The Manor Trail

The trail marked in red goes through an area of dense native plants, arriving at the remains of a rustic manor house dating from the Byzantine period. Horvat ‘Aqav was built as a fortified Jewish farmstead during the Second Temple period. After it was destroyed, a rustic manor house took its place on the site in the 5th century. The structure looks out at the Carmel and the Har Amir ridge; to the north are the Sharon plain and the Mediterranean coast. Extensive archaeological digs were conducted here, and significant parts of the original complex have been restored. Grapevines and olive trees planted nearby reconstruct the agriculture that flourished here thousands of years ago.

Ramat Hanadiv Nature Park, Israel.
Points of interest: Horvat ‘Aqav, a fortified farmstead from the Second Temple period, which was rebuilt as a rustic manor house during the Byzantine period; stunning panoramas of the Carmel coastal plain; and reconstructed agricultural areas, dating from prehistoric times.
Level: Suitable for familie
Colour of markers: Red
Length: Approximately 4 km.
Hiking time: Approximately 2 hours
Departure point: The trail is circular, starting at the trailhead.
Recommended seasons: Autumn, winter, and spring
Emergency telephone for on-duty supervisor (after closing time): 053-6452336
Please note: The descent from Horvat ‘Aqav to Wadi Timsach may be slippery after rain. During the winter and spring, a herd of cattle grazes in the area. Beware of electric fences!
The Trail
From the trailhead, the trail marked in red heads directly south. It skirts a low thicket of mastic shrubs, spiny broom, and broad-leaved phillyrea trees, members of the olive family. Continuing along the heights of Ramat Hanadiv, the trail overlooks the sea to the west and the Samarian hills to the east, going first towards the prehistoric quarry and then crossing it (Station #1).
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חורשת הברושים2
1. Ancient Quarries
Within Ramat Hanadiv’s perimeters are many limestone quarries; they supplied building stones for the ancient settlements here and perhaps those nearby. The quarries are shallow since the limestone layer was not more than six metres deep. When the miners reached the soft bedrock beneath it, they simply went elsewhere to dig. Over time, most of the quarries were covered over with soil and vegetation; others turned into seasonal pools in rainy winters and served as habitats for frogs, toads, and other aquatic creatures.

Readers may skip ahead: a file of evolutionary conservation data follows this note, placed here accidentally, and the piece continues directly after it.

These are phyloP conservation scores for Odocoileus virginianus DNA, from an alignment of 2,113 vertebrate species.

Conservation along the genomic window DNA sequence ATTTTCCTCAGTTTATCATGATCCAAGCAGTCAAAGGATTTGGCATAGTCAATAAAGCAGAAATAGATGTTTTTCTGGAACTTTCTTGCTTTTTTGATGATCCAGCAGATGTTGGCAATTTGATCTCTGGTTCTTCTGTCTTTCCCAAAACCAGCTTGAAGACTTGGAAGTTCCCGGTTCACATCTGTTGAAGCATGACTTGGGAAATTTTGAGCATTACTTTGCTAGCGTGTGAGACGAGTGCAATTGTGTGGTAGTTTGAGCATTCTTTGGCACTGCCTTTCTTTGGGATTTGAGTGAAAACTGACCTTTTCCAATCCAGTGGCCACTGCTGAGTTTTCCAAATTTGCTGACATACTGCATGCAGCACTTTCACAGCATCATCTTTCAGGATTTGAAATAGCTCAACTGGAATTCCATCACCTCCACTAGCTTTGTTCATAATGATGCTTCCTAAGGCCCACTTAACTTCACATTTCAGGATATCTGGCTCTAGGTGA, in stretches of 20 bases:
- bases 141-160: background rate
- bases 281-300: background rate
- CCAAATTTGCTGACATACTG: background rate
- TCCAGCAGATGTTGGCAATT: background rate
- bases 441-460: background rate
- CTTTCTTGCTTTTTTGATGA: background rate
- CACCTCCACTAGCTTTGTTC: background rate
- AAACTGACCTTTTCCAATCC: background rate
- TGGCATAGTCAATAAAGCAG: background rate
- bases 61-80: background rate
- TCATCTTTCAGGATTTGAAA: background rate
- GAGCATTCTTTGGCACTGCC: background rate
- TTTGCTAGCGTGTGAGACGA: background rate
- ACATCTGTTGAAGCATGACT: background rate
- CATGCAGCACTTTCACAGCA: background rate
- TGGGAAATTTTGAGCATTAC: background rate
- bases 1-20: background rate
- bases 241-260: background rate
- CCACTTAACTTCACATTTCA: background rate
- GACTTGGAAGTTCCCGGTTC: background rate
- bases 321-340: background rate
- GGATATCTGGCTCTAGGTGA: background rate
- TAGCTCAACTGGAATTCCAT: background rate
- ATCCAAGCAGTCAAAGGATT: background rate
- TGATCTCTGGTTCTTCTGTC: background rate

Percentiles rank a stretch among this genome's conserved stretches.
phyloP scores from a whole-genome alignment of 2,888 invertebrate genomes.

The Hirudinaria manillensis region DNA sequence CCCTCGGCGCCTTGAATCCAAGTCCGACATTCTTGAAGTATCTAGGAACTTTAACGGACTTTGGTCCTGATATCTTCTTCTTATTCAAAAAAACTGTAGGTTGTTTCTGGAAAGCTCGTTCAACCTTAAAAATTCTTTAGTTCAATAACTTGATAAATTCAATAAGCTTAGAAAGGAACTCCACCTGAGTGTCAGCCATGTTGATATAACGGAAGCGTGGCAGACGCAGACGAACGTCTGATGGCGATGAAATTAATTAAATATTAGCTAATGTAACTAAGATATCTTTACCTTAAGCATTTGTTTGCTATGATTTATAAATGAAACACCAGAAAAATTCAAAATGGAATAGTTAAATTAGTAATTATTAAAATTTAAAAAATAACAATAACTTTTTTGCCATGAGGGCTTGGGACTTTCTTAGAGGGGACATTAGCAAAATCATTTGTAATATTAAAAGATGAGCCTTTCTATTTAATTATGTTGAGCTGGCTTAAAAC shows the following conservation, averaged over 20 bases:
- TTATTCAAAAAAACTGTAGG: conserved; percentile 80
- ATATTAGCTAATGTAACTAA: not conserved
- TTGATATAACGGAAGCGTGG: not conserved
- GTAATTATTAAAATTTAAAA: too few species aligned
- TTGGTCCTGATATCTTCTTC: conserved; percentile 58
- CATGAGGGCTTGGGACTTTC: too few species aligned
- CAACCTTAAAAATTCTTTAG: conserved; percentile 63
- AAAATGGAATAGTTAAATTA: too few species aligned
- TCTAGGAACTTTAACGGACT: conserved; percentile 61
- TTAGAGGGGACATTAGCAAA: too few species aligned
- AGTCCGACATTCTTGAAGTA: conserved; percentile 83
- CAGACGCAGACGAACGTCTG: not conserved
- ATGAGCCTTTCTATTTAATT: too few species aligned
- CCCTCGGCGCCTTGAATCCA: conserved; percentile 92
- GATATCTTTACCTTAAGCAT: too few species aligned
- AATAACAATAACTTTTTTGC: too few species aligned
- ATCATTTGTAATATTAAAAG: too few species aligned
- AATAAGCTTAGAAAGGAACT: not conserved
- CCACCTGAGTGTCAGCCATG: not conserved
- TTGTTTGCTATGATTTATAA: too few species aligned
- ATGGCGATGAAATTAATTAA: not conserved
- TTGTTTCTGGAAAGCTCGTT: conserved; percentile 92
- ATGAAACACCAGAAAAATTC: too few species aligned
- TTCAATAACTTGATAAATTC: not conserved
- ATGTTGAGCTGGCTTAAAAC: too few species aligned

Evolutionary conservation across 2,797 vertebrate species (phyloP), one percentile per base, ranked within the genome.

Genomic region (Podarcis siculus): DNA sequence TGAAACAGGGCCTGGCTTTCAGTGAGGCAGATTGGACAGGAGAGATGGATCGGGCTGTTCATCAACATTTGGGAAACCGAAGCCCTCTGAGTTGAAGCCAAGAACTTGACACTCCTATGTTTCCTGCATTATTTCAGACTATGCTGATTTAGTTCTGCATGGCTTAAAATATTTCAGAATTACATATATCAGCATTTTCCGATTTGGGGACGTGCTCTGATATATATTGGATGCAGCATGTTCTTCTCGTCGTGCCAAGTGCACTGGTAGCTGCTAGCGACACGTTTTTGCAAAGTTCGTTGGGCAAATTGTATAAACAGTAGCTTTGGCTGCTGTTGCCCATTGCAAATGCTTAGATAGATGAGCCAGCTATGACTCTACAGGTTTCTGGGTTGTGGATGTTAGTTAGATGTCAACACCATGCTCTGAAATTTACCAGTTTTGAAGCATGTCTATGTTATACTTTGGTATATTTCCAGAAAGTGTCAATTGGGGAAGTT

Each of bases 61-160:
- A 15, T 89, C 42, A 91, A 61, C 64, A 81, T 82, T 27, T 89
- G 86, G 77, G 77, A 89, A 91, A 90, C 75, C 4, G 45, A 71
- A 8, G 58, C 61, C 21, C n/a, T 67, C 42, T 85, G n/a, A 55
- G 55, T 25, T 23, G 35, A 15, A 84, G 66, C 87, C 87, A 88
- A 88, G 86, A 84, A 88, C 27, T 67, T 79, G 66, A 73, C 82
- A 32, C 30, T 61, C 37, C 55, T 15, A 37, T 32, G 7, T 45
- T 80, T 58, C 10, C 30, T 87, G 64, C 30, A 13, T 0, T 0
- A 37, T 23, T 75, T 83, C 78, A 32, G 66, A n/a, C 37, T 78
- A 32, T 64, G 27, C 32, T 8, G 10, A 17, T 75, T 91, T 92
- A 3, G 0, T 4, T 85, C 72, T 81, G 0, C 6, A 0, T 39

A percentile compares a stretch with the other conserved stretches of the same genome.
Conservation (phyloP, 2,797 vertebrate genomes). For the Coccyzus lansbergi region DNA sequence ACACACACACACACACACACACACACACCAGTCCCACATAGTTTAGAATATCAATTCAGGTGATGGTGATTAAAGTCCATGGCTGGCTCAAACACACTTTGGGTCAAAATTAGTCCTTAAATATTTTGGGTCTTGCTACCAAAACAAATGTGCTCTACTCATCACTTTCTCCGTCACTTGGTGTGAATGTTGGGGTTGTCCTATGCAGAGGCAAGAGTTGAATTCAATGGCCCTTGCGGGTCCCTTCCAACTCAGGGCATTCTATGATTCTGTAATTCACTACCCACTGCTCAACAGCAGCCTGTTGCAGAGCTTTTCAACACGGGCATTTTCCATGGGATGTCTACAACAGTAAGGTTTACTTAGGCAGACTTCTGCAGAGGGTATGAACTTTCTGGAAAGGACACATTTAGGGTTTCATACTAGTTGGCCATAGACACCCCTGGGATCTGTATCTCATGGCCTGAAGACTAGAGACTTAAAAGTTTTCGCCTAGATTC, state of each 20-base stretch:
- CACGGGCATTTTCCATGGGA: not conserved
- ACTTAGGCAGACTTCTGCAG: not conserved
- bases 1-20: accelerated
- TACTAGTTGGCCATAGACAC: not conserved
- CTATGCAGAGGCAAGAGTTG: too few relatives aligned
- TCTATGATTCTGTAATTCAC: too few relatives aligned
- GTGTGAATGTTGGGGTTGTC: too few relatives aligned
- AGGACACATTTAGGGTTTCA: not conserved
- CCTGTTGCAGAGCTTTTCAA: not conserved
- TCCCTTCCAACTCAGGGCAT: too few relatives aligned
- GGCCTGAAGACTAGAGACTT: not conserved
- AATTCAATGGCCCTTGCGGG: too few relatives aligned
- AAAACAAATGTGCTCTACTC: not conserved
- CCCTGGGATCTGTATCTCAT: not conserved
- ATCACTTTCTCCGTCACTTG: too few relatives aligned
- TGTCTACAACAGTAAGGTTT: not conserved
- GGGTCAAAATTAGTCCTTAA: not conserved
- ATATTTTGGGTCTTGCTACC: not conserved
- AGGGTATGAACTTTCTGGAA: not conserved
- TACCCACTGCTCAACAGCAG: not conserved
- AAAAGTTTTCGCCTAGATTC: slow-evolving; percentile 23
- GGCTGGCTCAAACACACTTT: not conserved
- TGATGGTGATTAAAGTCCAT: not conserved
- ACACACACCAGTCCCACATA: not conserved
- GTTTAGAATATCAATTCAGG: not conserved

The trail continues in an area of low scrubland (batha). It traverses a dirt path, an open field, and then another dirt road before reaching a sparse grove of cypresses,
where it turns right (Station #2).
שום הגלגל
2. The Cypress Grove
The cypress (Cupressus sempervirens) tree is a Mediterranean native. There are two types, and both are found in this section: the wide-branched horizontal cypress (Cupressus sempervirens horizontalis) and the upright, cultivated form (Cupressus sempervirens stricta), with branches that grow close to the trunk – a familiar sight in Mediterranean landscapes and agricultural regions, where it serves as a protective windbreak. Among the cypresses grow native Christ’s-thorn jujube (Ziziphus spina-christi), thorny trees bearing small round fruits.
Several rare species of plants have been discovered clustered in the cypress grove, including two sages (Salvia eiggii and Salvia pinnata), as well as tumble garlic (Allium schubertii) and Lachnophyllum noaeanum, a local representative of the daisy family (Asteraceae). Scientists believe that these species were able to establish themselves here during the long years when the land was cultivated with traditional tools, which ploughed only shallow furrows.
When the old-fashioned methods were largely replaced by more modern, intensive agriculture – based on deep, frequent ploughing and chemical fertilizers and weed-killers – these species began to disappear from the region.
The trail leaves the cypress grove, crosses a dirt road, and enters a densely planted pine forest. The forest has been thinned out, and spiny brooms have taken the place of most of the pine trees. From here the trail turns left, traverses a dirt road and ascends, via wooden stairs and an agricultural terrace, to Horvat ‘Aqav (Station #3).
full (2)עמחת גרון
3. Horvat ‘Aqav
This is the highest point of Ramat Hanadiv, 141 metres above sea level.  Its Hebrew name comes from the Arabic one, Hirbat Mansour el-‘Eqeb. In front of it is a sign with text in red, describing the site during the Second Temple period (1st century CE). The green text gives the history of the rustic manor house that was built during the Byzantine period on the remains of the earlier farmstead.
Professor Yizhar Hirshfeld directed the archaeological excavations here from 1984-87. Shards from the Persian period (5th and 3rd centuries BCE), buried beneath the farmstead’s walls, indicate that it may have served previously as a ritual site. In the late 19th century most of the original building stones were apparently removed and used for the construction of Beit Khouri (see the Spring Trail leaflet for details).